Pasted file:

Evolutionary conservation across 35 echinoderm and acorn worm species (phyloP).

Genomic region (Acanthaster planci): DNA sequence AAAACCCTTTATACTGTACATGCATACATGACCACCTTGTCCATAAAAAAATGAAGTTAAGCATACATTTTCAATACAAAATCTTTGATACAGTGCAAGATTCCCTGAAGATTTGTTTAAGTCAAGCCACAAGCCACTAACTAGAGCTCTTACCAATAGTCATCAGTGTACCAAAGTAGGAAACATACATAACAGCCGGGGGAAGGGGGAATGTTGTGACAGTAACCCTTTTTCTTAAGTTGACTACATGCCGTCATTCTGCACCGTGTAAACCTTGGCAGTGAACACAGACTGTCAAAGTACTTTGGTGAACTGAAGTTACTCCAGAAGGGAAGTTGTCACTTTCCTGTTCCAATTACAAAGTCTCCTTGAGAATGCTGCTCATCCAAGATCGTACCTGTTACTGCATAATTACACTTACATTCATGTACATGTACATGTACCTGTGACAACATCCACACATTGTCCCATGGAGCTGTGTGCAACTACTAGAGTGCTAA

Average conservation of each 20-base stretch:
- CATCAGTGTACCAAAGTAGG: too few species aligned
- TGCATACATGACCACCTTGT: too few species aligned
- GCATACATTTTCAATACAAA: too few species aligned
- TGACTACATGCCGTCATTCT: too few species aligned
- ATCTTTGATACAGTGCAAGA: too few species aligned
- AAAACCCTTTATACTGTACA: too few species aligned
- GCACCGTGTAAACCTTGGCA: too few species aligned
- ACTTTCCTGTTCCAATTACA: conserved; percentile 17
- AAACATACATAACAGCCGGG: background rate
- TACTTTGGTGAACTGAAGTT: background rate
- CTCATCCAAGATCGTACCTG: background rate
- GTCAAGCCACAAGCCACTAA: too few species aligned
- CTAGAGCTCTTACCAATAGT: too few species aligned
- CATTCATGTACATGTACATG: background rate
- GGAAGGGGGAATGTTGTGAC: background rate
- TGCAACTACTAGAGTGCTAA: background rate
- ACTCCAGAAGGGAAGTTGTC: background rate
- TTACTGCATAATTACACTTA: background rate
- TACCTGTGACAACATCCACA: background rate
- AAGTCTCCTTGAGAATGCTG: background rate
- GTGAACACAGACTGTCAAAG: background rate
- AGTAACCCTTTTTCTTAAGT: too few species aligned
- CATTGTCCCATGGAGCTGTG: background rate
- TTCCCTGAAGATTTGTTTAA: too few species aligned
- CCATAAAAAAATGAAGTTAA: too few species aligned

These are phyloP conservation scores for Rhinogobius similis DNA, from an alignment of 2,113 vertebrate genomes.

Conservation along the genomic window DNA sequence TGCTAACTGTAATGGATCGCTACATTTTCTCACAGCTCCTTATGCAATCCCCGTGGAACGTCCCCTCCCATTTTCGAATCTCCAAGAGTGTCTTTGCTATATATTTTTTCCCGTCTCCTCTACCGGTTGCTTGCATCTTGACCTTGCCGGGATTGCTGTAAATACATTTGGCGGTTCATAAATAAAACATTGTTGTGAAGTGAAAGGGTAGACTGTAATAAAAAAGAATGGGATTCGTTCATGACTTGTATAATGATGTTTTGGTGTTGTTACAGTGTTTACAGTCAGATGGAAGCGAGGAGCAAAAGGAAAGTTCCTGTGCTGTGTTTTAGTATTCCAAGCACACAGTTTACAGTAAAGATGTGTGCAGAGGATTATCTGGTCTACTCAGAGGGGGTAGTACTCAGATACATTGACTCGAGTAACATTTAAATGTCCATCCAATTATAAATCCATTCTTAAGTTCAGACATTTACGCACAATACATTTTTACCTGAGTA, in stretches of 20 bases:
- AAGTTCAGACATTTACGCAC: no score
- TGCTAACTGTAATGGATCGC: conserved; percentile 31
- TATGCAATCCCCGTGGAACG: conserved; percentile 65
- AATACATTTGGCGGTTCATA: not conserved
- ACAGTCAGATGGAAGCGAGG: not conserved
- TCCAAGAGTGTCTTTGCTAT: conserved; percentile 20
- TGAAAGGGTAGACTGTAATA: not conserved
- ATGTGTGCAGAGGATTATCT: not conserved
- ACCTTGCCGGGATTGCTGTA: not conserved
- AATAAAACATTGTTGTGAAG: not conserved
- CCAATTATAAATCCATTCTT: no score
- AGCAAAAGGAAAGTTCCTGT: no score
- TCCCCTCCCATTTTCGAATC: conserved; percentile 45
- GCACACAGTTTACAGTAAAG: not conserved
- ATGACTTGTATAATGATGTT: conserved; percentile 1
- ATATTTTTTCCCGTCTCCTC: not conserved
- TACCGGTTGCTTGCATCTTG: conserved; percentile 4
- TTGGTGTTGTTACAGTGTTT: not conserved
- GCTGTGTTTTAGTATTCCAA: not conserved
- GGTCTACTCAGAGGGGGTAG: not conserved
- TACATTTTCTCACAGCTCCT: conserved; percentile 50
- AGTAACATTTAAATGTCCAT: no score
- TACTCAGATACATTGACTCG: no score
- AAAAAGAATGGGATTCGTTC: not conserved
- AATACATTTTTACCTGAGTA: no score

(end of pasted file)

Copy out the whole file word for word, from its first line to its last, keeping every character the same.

Evolutionary conservation across 35 echinoderm and acorn worm species (phyloP).

Genomic region (Acanthaster planci): DNA sequence AAAACCCTTTATACTGTACATGCATACATGACCACCTTGTCCATAAAAAAATGAAGTTAAGCATACATTTTCAATACAAAATCTTTGATACAGTGCAAGATTCCCTGAAGATTTGTTTAAGTCAAGCCACAAGCCACTAACTAGAGCTCTTACCAATAGTCATCAGTGTACCAAAGTAGGAAACATACATAACAGCCGGGGGAAGGGGGAATGTTGTGACAGTAACCCTTTTTCTTAAGTTGACTACATGCCGTCATTCTGCACCGTGTAAACCTTGGCAGTGAACACAGACTGTCAAAGTACTTTGGTGAACTGAAGTTACTCCAGAAGGGAAGTTGTCACTTTCCTGTTCCAATTACAAAGTCTCCTTGAGAATGCTGCTCATCCAAGATCGTACCTGTTACTGCATAATTACACTTACATTCATGTACATGTACATGTACCTGTGACAACATCCACACATTGTCCCATGGAGCTGTGTGCAACTACTAGAGTGCTAA

Average conservation of each 20-base stretch:
- CATCAGTGTACCAAAGTAGG: too few species aligned
- TGCATACATGACCACCTTGT: too few species aligned
- GCATACATTTTCAATACAAA: too few species aligned
- TGACTACATGCCGTCATTCT: too few species aligned
- ATCTTTGATACAGTGCAAGA: too few species aligned
- AAAACCCTTTATACTGTACA: too few species aligned
- GCACCGTGTAAACCTTGGCA: too few species aligned
- ACTTTCCTGTTCCAATTACA: conserved; percentile 17
- AAACATACATAACAGCCGGG: background rate
- TACTTTGGTGAACTGAAGTT: background rate
- CTCATCCAAGATCGTACCTG: background rate
- GTCAAGCCACAAGCCACTAA: too few species aligned
- CTAGAGCTCTTACCAATAGT: too few species aligned
- CATTCATGTACATGTACATG: background rate
- GGAAGGGGGAATGTTGTGAC: background rate
- TGCAACTACTAGAGTGCTAA: background rate
- ACTCCAGAAGGGAAGTTGTC: background rate
- TTACTGCATAATTACACTTA: background rate
- TACCTGTGACAACATCCACA: background rate
- AAGTCTCCTTGAGAATGCTG: background rate
- GTGAACACAGACTGTCAAAG: background rate
- AGTAACCCTTTTTCTTAAGT: too few species aligned
- CATTGTCCCATGGAGCTGTG: background rate
- TTCCCTGAAGATTTGTTTAA: too few species aligned
- CCATAAAAAAATGAAGTTAA: too few species aligned

These are phyloP conservation scores for Rhinogobius similis DNA, from an alignment of 2,113 vertebrate genomes.

Conservation along the genomic window DNA sequence TGCTAACTGTAATGGATCGCTACATTTTCTCACAGCTCCTTATGCAATCCCCGTGGAACGTCCCCTCCCATTTTCGAATCTCCAAGAGTGTCTTTGCTATATATTTTTTCCCGTCTCCTCTACCGGTTGCTTGCATCTTGACCTTGCCGGGATTGCTGTAAATACATTTGGCGGTTCATAAATAAAACATTGTTGTGAAGTGAAAGGGTAGACTGTAATAAAAAAGAATGGGATTCGTTCATGACTTGTATAATGATGTTTTGGTGTTGTTACAGTGTTTACAGTCAGATGGAAGCGAGGAGCAAAAGGAAAGTTCCTGTGCTGTGTTTTAGTATTCCAAGCACACAGTTTACAGTAAAGATGTGTGCAGAGGATTATCTGGTCTACTCAGAGGGGGTAGTACTCAGATACATTGACTCGAGTAACATTTAAATGTCCATCCAATTATAAATCCATTCTTAAGTTCAGACATTTACGCACAATACATTTTTACCTGAGTA, in stretches of 20 bases:
- AAGTTCAGACATTTACGCAC: no score
- TGCTAACTGTAATGGATCGC: conserved; percentile 31
- TATGCAATCCCCGTGGAACG: conserved; percentile 65
- AATACATTTGGCGGTTCATA: not conserved
- ACAGTCAGATGGAAGCGAGG: not conserved
- TCCAAGAGTGTCTTTGCTAT: conserved; percentile 20
- TGAAAGGGTAGACTGTAATA: not conserved
- ATGTGTGCAGAGGATTATCT: not conserved
- ACCTTGCCGGGATTGCTGTA: not conserved
- AATAAAACATTGTTGTGAAG: not conserved
- CCAATTATAAATCCATTCTT: no score
- AGCAAAAGGAAAGTTCCTGT: no score
- TCCCCTCCCATTTTCGAATC: conserved; percentile 45
- GCACACAGTTTACAGTAAAG: not conserved
- ATGACTTGTATAATGATGTT: conserved; percentile 1
- ATATTTTTTCCCGTCTCCTC: not conserved
- TACCGGTTGCTTGCATCTTG: conserved; percentile 4
- TTGGTGTTGTTACAGTGTTT: not conserved
- GCTGTGTTTTAGTATTCCAA: not conserved
- GGTCTACTCAGAGGGGGTAG: not conserved
- TACATTTTCTCACAGCTCCT: conserved; percentile 50
- AGTAACATTTAAATGTCCAT: no score
- TACTCAGATACATTGACTCG: no score
- AAAAAGAATGGGATTCGTTC: not conserved
- AATACATTTTTACCTGAGTA: no score